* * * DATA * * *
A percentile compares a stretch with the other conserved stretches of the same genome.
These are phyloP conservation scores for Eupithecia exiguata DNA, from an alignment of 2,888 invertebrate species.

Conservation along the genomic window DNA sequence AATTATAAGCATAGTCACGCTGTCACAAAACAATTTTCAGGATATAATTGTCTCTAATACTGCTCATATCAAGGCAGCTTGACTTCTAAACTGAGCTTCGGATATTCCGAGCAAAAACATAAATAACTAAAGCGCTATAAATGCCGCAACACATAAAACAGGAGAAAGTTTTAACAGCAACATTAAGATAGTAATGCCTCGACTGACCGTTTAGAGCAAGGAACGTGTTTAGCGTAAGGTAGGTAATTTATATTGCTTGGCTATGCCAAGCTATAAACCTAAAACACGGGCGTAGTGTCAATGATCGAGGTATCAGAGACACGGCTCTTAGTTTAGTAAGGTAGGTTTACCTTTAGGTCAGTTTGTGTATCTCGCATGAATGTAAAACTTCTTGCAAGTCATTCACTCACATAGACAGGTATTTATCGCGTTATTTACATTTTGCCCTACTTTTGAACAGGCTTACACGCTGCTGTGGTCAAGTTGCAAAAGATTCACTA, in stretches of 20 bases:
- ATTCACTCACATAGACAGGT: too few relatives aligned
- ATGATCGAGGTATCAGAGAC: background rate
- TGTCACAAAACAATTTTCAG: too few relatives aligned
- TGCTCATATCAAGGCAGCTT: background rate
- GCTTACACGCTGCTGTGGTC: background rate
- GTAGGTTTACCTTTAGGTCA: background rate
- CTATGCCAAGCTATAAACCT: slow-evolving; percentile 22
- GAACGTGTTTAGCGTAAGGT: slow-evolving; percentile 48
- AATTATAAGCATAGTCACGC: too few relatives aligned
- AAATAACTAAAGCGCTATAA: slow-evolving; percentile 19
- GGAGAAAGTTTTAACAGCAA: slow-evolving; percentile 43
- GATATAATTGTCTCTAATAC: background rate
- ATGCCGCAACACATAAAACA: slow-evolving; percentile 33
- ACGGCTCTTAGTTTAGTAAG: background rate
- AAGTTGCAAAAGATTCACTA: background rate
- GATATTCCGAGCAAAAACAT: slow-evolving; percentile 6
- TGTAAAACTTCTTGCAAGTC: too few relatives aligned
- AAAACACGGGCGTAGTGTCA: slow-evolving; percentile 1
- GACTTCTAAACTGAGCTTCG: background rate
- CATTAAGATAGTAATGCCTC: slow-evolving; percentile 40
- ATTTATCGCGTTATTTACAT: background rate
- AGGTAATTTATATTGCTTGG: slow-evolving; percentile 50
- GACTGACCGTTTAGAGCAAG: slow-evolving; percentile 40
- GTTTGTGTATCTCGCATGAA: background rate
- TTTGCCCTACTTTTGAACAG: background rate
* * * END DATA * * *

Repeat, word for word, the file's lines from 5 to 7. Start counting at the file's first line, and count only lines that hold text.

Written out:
- ATGATCGAGGTATCAGAGAC: background rate
- TGTCACAAAACAATTTTCAG: too few relatives aligned
- TGCTCATATCAAGGCAGCTT: background rate